President Bush said Monday that he is extending for six months a provision suspending the opportunity for U.S. citizens and corporations to sue foreign firms using property in Cuba that was seized from Americans after Fidel Castro took power in 1959.
The law allowing such lawsuits was passed in 1996, after an attack in which Cuban MIG fighters shot down two small airplanes flown by anti-Castro exiles operating out of Miami.
The president had been widely expected to continue the suspension, which President Clinton had issued, although his political base in South Florida includes the politically active Cuban American community, a center of opposition to Castro.
On Friday, in a measure that was seen as a step to offset criticism of the anticipated suspension, Bush ordered toughened enforcement of long-standing sanctions against Cuba and said he would expand his administration's support for human rights activists on the Communist island.
Executive Director Joe Garcia of the Cuban American National Foundation, one of the leading lobbying groups opposing Castro, told Reuters news agency that, on balance, "we are very pleased by the action this administration has taken since it came to power."
Asked Monday whether he intended to continue the suspensions, Bush said during a picture-taking session in the Oval Office, "I do."
Later, Bush notified Congress that he was waiving the provision just hours before a midnight deadline.
The president said in a written statement that the six-month extension is "necessary for the national interest of the United States and will expedite the transition to democracy in Cuba."
"Real differences remain between the United States and our allies concerning the best methods for pursuing change in Cuba," the president said.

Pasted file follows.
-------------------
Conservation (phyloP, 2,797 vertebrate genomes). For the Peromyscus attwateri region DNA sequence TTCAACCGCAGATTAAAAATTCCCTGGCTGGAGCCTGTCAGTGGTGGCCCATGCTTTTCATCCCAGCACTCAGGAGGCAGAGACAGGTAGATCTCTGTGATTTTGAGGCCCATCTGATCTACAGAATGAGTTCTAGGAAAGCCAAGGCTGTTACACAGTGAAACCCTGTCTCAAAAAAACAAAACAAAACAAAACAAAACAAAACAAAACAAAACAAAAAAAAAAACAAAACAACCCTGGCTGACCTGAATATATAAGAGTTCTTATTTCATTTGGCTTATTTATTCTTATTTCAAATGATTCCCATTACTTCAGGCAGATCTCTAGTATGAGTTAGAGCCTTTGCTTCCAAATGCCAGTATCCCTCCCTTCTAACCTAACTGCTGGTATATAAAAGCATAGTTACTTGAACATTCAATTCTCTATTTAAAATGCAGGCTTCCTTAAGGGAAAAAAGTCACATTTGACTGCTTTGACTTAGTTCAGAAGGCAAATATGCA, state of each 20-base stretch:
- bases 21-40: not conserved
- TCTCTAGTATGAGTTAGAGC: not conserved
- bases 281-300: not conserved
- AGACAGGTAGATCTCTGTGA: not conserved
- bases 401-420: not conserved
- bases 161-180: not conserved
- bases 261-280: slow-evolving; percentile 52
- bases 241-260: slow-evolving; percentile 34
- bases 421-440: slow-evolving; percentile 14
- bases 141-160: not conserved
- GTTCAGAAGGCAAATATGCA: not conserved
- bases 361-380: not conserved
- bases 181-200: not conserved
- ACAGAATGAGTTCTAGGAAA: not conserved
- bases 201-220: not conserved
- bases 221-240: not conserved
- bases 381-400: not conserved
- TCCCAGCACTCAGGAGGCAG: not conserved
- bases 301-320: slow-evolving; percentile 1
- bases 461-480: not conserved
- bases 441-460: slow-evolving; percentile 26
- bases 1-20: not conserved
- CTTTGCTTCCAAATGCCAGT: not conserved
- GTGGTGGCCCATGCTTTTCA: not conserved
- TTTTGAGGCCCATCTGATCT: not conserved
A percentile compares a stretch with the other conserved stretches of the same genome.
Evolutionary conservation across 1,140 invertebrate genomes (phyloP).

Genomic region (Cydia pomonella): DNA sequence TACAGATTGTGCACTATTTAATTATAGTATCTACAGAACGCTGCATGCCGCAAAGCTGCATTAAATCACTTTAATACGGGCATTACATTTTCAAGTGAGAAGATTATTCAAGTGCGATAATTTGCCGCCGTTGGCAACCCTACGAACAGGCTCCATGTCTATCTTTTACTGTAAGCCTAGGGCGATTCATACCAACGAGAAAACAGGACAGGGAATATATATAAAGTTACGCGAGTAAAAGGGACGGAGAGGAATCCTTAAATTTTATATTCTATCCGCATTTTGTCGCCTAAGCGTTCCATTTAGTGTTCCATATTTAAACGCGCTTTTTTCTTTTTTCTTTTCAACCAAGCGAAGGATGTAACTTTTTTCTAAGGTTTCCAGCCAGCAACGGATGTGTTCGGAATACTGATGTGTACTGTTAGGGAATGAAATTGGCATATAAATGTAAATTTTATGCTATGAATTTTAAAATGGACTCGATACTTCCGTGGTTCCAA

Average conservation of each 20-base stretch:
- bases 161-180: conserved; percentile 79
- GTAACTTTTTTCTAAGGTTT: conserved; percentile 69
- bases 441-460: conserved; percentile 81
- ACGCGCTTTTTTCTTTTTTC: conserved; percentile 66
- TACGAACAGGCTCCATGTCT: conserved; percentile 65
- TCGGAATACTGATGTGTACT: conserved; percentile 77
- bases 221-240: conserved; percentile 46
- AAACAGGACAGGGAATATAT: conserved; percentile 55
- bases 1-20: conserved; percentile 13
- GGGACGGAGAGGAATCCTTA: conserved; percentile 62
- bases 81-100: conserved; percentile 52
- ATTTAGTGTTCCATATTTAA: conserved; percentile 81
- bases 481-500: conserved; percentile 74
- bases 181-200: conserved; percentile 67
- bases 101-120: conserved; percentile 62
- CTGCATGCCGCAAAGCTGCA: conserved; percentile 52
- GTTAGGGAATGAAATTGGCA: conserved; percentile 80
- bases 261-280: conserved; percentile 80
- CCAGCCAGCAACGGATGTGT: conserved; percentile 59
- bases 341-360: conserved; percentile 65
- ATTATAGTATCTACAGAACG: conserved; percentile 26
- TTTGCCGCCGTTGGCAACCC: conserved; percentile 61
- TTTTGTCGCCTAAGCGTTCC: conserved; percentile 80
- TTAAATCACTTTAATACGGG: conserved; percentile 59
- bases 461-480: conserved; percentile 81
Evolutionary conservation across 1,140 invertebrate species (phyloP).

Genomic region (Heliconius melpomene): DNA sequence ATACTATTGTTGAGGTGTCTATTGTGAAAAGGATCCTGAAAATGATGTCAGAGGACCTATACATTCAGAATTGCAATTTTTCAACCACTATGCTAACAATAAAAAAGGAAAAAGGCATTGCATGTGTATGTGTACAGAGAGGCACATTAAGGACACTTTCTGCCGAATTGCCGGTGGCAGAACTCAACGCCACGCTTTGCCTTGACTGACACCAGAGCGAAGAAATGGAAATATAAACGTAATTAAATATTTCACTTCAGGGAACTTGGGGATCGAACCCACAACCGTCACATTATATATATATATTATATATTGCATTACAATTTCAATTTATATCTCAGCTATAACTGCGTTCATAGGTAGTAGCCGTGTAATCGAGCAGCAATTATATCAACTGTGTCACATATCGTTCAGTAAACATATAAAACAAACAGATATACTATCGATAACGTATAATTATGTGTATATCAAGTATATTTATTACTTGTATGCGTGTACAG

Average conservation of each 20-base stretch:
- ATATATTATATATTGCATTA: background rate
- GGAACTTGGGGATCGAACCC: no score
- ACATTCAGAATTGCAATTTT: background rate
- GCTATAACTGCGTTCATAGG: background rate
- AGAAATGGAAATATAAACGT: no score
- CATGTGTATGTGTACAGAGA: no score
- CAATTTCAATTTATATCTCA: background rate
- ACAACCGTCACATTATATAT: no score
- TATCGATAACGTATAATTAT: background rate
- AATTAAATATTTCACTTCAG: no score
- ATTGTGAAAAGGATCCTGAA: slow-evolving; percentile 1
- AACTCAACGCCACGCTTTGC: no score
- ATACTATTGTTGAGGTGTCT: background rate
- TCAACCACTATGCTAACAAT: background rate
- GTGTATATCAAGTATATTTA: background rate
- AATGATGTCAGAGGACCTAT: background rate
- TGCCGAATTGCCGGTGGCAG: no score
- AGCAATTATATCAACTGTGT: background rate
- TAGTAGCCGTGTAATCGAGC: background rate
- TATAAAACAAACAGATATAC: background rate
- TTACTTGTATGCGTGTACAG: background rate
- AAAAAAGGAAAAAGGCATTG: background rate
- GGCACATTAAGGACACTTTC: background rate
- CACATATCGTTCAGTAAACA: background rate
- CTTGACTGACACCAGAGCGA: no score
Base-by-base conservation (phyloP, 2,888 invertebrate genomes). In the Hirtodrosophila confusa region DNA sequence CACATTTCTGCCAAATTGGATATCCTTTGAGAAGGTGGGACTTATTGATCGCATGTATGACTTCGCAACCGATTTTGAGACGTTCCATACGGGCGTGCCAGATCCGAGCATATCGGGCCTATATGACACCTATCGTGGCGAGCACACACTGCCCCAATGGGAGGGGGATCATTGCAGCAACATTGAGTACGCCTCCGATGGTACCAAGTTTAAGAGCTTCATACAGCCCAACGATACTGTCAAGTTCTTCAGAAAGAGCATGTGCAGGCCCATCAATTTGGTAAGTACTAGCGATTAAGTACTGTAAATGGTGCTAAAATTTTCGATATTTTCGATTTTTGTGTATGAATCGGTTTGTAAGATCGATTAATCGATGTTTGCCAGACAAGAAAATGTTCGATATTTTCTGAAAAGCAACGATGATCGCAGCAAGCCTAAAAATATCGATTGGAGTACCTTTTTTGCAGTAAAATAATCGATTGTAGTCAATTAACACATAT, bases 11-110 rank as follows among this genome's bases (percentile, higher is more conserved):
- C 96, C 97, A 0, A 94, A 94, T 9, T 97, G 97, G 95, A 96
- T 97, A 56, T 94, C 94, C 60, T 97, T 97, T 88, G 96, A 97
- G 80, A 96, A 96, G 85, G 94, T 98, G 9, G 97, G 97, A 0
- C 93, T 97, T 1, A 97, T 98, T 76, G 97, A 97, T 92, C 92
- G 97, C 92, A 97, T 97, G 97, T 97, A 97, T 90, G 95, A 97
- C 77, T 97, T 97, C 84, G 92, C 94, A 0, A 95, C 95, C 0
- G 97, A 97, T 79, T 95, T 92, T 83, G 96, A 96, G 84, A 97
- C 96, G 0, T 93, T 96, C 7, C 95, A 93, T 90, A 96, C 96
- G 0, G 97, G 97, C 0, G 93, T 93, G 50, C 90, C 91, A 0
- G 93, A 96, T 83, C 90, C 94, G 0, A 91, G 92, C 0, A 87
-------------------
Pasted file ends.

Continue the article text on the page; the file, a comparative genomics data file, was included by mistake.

Bush argued that the suspension would encourage support for the U.S. embargo on trade with Cuba and would "further strengthen, not weaken," the multinational effort to push Cuba toward democracy and respect for human rights.
The 1996 law, known as the Helms-Burton Act, seeks to punish countries that do business with Cuba.
It has been opposed by the European Union, where companies have invested on the island, and supported by some American firms and Cuban Americans seeking to regain confiscated property there.
The European Union expressed satisfaction.
"If confirmed, this is what we had hoped and expected," a spokesman said in Brussels.
Clinton routinely issued the suspensions. He fended off pressure from conservatives in general and anti-Castro activists in particular who sought to toughen the sanctions the United States has imposed for four decades against Cuba.
While Bush's anticipated action changes no policy, it would remove one irritant in the United States' political and economic relations with Europe. The president leaves Wednesday for a six-day visit to London; Genoa, Italy; Rome; and Pristina, Yugoslavia.
European opposition to the measure has been built around efforts to increase trade with Cuba and improve living conditions in the Caribbean nation.